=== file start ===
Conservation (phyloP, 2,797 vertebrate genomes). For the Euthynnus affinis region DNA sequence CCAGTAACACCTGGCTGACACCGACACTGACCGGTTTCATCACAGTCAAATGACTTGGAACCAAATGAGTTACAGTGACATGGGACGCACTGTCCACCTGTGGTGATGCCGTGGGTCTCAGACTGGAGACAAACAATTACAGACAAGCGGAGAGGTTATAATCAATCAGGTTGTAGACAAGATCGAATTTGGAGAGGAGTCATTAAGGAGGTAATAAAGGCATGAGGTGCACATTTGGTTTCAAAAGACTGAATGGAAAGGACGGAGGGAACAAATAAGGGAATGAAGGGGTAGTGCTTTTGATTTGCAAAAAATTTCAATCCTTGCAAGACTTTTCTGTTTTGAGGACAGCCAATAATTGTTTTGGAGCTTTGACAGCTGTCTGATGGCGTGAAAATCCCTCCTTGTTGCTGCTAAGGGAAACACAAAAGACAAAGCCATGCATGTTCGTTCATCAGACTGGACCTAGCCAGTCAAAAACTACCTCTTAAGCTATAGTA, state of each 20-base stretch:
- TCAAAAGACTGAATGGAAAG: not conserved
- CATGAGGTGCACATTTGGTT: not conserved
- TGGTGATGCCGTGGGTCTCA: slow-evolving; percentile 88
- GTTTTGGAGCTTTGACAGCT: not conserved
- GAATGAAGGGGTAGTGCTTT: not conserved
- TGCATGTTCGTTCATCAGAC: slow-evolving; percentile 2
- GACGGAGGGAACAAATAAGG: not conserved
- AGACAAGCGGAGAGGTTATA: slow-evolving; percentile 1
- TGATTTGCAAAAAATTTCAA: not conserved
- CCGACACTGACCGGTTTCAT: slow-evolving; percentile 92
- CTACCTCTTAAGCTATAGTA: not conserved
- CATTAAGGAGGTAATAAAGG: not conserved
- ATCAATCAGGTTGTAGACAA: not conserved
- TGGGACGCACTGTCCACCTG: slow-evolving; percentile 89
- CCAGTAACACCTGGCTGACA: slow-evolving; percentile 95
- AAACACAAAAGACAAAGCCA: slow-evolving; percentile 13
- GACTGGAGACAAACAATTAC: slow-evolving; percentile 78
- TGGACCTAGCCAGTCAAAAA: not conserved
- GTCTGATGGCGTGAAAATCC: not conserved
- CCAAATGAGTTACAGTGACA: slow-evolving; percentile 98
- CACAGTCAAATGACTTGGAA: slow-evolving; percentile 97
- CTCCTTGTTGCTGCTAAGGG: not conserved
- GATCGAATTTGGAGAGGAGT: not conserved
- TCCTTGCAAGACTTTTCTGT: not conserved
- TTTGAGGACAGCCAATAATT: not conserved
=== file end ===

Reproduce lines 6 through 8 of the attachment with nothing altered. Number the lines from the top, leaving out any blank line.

- GAATGAAGGGGTAGTGCTTT: not conserved
- TGCATGTTCGTTCATCAGAC: slow-evolving; percentile 2
- GACGGAGGGAACAAATAAGG: not conserved